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Apache - Sitgreaves FS Reports Listed as 3 miles (to forest boundary)
This eastern Blue Range trail is an old route for moving livestock that serves as another link in the maze of interconnecting trails presently used by cattlemen and recreationists alike. It provides a connecting route between the Cow Flat Trail and the WS Lake Trail, both of which are major travelways providing access to extensive areas of forage for livestock and scores of miles of trails for forest recreationists. About a quarter mile from the point at which the Franz Spring Trail branches off from the Cow Flat Trail, an old cabin stands as a testament to the area's long grazing history. Cowboys still take up residence here while they keep the herd grazing in this area. The shallow drainage that the trail cuts just before intersecting the WS Lake Trail has a name that also adds a bit of western ambience to the area. It is named Whoa Canyon for the steep gorge it becomes just a short distance downstream - a very good place to say, "Whoa".
The Franz Spring Trail traverses some of the higher country in the East Blue. There is even a stand of aspen near the point where it joins the WS Lake Trail. This trail adds a number of possibilities for loop hikes or shortcuts to just about any trip in this area, or it's worth a visit for its own merits.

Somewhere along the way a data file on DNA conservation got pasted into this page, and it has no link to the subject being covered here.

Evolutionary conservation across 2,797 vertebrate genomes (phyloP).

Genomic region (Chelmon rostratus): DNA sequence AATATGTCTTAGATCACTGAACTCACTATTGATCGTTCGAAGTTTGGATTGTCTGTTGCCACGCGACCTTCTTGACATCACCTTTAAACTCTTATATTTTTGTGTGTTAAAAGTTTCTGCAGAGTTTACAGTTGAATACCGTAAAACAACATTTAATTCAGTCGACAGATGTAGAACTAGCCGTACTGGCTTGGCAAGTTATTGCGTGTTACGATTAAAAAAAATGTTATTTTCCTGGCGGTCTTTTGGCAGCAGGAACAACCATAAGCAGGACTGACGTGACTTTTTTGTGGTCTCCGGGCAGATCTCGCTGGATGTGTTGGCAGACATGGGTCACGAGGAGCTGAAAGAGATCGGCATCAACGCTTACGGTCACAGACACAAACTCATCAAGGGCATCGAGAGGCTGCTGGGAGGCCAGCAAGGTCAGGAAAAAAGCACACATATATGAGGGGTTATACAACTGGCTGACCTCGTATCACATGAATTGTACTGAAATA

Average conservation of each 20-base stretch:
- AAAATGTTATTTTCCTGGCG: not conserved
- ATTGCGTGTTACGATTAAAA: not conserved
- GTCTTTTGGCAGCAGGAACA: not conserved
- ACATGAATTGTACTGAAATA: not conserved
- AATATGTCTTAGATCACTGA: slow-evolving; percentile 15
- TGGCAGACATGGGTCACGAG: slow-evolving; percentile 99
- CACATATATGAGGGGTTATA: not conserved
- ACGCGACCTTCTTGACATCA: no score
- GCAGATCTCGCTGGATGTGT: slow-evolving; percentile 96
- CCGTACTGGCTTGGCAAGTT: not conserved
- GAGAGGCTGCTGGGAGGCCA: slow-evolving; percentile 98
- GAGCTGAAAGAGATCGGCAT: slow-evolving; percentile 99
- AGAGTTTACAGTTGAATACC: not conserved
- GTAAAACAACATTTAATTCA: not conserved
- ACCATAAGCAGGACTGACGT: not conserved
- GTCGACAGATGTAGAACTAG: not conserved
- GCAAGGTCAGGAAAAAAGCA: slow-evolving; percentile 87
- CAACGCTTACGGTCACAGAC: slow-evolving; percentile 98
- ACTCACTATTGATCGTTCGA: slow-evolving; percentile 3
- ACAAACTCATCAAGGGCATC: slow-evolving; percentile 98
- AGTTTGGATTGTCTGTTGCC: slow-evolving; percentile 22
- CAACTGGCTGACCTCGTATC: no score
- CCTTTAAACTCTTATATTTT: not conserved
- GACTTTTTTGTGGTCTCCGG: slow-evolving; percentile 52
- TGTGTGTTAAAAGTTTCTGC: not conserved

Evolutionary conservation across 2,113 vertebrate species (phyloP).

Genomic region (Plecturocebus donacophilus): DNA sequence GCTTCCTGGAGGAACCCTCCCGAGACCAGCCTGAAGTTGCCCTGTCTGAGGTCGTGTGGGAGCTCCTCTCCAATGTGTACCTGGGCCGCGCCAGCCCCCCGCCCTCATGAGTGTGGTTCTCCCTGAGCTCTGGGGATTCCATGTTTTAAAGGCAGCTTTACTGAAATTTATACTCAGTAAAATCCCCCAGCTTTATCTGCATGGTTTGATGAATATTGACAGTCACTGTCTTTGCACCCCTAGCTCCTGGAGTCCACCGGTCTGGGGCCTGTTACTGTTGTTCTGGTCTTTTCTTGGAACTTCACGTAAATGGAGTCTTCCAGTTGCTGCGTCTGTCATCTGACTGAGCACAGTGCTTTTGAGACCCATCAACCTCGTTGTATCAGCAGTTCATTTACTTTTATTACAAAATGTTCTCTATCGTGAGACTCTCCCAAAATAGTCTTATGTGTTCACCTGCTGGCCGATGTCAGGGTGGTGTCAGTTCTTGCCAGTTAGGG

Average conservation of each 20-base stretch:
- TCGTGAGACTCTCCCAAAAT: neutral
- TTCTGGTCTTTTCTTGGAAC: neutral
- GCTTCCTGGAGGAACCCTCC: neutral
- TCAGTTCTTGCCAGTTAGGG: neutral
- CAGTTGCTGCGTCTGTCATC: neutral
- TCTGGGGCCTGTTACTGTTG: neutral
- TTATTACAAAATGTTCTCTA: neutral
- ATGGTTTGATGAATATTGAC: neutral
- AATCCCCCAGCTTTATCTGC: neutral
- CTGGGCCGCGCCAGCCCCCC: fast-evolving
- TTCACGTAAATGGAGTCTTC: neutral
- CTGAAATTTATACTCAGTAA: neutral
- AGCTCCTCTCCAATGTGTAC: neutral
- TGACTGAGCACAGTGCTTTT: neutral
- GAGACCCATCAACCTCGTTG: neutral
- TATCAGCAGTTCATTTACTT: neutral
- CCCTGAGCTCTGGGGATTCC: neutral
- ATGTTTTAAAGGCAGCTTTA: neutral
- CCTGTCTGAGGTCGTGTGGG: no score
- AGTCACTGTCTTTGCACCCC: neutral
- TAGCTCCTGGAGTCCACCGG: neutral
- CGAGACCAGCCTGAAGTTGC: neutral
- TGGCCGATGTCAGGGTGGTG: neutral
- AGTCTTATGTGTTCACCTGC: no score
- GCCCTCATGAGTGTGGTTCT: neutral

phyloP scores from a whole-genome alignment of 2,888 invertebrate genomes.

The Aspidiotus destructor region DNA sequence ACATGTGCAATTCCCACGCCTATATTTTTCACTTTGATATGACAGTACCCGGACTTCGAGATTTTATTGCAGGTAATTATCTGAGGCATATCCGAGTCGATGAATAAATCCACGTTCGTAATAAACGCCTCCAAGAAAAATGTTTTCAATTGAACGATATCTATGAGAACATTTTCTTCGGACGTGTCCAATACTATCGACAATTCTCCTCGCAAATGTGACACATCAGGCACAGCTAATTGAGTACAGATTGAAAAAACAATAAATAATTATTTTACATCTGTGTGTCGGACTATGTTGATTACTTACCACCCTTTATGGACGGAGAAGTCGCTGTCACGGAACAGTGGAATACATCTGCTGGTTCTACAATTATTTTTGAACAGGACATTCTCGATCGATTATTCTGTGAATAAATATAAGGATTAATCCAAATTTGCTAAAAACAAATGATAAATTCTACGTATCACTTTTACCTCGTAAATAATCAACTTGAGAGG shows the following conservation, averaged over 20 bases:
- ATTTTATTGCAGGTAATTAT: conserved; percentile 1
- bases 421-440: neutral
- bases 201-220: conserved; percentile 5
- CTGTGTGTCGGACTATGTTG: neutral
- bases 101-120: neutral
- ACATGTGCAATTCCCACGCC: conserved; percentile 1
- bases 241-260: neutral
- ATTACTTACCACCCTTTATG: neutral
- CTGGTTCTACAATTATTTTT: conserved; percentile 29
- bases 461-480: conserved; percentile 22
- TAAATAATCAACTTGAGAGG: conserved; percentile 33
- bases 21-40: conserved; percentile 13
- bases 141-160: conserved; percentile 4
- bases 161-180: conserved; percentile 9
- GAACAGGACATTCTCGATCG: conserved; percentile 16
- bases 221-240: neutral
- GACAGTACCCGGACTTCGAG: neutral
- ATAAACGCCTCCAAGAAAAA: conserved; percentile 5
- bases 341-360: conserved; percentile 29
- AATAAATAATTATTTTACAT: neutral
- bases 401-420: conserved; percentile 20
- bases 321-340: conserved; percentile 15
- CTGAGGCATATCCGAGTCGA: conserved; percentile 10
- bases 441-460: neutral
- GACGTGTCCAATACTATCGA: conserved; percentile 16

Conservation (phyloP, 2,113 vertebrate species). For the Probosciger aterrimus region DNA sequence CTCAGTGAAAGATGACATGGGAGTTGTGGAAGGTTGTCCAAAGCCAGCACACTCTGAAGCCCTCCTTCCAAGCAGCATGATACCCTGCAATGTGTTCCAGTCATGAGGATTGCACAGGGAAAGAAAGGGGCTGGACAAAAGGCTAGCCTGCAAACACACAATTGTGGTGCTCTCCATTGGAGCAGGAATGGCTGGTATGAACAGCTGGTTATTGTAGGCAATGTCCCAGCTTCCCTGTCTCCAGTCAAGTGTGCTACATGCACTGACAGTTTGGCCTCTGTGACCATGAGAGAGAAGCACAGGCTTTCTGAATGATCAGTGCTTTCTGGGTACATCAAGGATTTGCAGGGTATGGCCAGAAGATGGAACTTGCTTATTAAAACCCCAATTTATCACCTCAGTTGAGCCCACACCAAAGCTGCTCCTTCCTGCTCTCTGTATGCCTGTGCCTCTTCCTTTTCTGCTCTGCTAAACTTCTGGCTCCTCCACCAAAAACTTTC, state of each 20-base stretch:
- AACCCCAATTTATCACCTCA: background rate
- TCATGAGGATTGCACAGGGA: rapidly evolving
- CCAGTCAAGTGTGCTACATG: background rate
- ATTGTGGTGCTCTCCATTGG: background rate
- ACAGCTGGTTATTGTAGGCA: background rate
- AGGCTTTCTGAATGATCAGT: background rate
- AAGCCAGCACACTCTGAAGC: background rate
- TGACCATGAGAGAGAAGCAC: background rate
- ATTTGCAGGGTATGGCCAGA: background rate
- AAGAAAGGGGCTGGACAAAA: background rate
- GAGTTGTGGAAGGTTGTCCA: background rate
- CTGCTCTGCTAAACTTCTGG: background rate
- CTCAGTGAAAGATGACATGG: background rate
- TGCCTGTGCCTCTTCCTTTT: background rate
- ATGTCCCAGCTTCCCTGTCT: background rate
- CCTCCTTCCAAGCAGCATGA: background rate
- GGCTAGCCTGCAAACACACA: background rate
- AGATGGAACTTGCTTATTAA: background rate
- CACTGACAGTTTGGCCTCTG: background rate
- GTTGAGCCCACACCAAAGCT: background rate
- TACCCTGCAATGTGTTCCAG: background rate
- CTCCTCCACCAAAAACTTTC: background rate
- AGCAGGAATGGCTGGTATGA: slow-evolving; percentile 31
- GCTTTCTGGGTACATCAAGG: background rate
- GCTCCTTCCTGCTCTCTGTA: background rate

The Franz Spring Trail continues into Bear Canyon in New Mexico after leaving Arizona and the Alpine District.
Notes: No mechanized vehicles (including mountain bikes) permitted in Primitive Area.
0.0 Junction of Franz Spring Trail #43 and Cow Flat Trail #55.
0.2 Franz Spring on right, old cabin.
1.1 Springs and/or running water intermittently.
2.0 Junction with WS Lake Trail #54 and Bonanza Bill Trail #23.
3.0 New Mexico/Arizona state line, trail descends Bear Canyon to the east.
This hike is listed as One-Way.
When hiking several trails on a single "hike", log it with a generic name that describes the hike. Then link the trails traveled, check out the example.
WARNING! Hiking and outdoor related sports can be dangerous. Be responsible and prepare for the trip. Study the area you are entering and plan accordingly. Dress for the current and unexpected weather changes. Take plenty of water. Never go alone. Make an itinerary with your plan(s), route(s), destination(s) and expected return time. Give your itinerary to trusted family and/or friends.